by Elena Bartkiene, Egle Zokaityte, Evaldas Kentra, Vytaute Starkute, Dovile Klupsaite, Ernestas Mockus, Gintare Zokaityte, Darius Cernauskas, João Miguel Rocha and Raquel P. F. Guiné
Fermentation 2023, 9(2), 153; https://doi.org/10.3390/fermentation9020153 - 3 Feb 2023
Cited by 6 | Viewed by 2034
Abstract
The aim of this study was to evaluate the influence of different amounts (40, 80 and 100 g) of non-fermented and fermented (with Lactiplantibacillus plantarum No. 122 and Lacticaseibacillus casei No. 210) cricket flour (Cr) on the quality characteristics and acrylamide formation in [...] Read more.
The aim of this study was to evaluate the influence of different amounts (40, 80 and 100 g) of non-fermented and fermented (with Lactiplantibacillus plantarum No. 122 and Lacticaseibacillus casei No. 210) cricket flour (Cr) on the quality characteristics and acrylamide formation in wheat biscuits (WB). The main formula for WB preparation consisted of 280 g of wheat flour, 100 g of margarine, 50 g of saccharose, 3 g of vanilla sugar, 50 g of eggs, 1.5 g of salt and 2.0 g of baking powder. It was established that the highest lactic acid bacteria (LAB) number was achieved in 48 h with No. 122 fermented Cr (11.8 log10 CFU/g) and the lowest pH (4.34) was obtained after 48 h of Cr fermentation with both the tested LAB strains. The total colour differences were in the range of 17.54 to 22.08 and, in every case, fermented samples were clearly distinguished from untreated ones. Fermentation increased tyramine content in Cr (from 13.0 to 29.2 times). The main FAs in Cr were palmitic acid, stearic acid, octadec-9-enoic acid and linoleic acid. The lowest acrylamide content (84.1 µg/kg) was found in WB with 40 g of Cr fermented with No. 210. Significant differences in WB overall acceptability were not found. However, the highest intensity of emotion “happy” was elicited by WB with 80 g of Cr fermented with No. 122. Due to the demonstrated decrease of acrylamide content, fermented Cr can be considered a beneficial ingredient for the manufacture of WB. Full article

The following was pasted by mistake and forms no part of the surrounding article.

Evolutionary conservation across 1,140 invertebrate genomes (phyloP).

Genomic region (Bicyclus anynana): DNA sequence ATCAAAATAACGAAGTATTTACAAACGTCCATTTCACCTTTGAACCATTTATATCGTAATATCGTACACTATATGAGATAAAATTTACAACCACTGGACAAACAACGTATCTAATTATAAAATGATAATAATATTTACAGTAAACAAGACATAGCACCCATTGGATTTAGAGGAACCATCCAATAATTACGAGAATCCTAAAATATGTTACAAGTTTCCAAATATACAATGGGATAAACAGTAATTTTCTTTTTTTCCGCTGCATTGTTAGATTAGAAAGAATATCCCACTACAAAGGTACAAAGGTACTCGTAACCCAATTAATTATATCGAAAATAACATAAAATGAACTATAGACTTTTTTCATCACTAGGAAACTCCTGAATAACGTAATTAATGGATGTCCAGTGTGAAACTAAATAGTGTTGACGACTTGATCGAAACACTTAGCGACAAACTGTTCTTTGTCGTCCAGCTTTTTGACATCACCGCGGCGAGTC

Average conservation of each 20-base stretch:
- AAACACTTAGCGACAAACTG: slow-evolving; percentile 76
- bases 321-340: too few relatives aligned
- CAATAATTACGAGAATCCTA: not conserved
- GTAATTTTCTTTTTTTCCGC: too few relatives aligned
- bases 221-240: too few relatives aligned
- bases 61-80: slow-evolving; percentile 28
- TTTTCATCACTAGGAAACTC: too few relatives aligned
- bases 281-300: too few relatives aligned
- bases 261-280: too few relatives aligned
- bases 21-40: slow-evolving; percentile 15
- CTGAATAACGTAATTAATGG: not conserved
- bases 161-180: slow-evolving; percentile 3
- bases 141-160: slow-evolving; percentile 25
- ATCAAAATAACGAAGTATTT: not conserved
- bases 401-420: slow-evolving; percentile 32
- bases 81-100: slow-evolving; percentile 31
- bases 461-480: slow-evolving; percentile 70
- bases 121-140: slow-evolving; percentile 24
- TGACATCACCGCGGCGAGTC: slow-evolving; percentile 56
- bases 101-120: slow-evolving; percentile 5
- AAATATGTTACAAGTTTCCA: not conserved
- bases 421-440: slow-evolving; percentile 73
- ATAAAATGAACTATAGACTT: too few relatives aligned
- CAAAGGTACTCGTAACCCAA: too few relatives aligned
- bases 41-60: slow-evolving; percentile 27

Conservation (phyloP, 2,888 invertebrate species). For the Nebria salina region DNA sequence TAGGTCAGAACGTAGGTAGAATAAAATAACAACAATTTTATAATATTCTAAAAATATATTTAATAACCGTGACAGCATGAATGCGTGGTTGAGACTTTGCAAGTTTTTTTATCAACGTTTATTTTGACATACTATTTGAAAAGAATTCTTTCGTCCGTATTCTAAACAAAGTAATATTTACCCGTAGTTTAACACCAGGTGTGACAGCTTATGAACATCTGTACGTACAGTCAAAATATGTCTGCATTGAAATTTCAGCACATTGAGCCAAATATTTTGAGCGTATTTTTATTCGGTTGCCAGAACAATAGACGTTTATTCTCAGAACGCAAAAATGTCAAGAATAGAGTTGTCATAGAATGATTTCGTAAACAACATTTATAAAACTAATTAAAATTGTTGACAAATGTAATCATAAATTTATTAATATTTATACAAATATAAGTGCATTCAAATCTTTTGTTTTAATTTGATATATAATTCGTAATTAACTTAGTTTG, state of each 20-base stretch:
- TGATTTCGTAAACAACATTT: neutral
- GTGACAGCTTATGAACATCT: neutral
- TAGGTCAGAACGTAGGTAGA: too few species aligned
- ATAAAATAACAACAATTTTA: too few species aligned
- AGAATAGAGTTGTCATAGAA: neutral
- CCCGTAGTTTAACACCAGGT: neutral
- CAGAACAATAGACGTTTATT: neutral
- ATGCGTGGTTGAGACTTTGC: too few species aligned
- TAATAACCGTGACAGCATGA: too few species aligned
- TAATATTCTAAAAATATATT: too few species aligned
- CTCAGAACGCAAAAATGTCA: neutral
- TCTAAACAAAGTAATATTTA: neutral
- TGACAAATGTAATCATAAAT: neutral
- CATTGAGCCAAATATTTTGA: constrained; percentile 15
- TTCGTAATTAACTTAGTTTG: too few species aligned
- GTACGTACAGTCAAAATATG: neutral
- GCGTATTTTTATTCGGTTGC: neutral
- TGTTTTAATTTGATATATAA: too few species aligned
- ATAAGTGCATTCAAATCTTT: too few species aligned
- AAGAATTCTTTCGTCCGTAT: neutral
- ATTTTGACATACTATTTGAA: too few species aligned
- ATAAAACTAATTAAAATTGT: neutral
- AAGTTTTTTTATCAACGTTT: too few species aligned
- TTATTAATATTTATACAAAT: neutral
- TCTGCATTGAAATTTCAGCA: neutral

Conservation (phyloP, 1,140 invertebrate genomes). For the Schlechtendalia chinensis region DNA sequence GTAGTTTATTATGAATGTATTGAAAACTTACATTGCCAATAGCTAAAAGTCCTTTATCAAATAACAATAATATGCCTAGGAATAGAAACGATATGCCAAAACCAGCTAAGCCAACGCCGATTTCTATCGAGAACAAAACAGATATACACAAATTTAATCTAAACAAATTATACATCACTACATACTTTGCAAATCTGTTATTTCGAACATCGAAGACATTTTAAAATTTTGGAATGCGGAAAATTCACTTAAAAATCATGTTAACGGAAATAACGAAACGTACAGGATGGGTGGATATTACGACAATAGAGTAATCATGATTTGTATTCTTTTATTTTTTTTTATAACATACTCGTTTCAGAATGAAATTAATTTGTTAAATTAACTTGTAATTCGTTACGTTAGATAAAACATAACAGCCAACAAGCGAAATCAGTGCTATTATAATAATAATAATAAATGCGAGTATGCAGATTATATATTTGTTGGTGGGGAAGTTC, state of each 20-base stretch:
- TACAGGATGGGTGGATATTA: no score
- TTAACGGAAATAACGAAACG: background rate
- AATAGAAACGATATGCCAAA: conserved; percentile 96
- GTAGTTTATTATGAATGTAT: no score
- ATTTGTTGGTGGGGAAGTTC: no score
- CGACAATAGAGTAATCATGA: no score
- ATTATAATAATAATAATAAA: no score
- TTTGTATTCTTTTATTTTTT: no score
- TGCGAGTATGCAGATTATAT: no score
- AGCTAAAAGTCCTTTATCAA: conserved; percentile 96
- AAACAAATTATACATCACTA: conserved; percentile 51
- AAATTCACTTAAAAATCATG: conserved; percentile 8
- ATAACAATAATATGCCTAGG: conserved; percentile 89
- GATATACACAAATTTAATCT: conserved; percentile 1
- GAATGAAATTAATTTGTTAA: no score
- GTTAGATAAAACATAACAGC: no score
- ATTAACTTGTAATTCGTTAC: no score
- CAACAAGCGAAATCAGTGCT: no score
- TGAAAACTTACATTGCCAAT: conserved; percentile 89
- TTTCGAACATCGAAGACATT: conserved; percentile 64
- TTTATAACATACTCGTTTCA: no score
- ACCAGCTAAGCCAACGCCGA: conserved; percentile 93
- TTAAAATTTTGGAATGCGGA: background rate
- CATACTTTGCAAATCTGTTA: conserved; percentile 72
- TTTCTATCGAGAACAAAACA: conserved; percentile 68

(This article belongs to the Special Issue Nutritional Significance of Fermented Foods)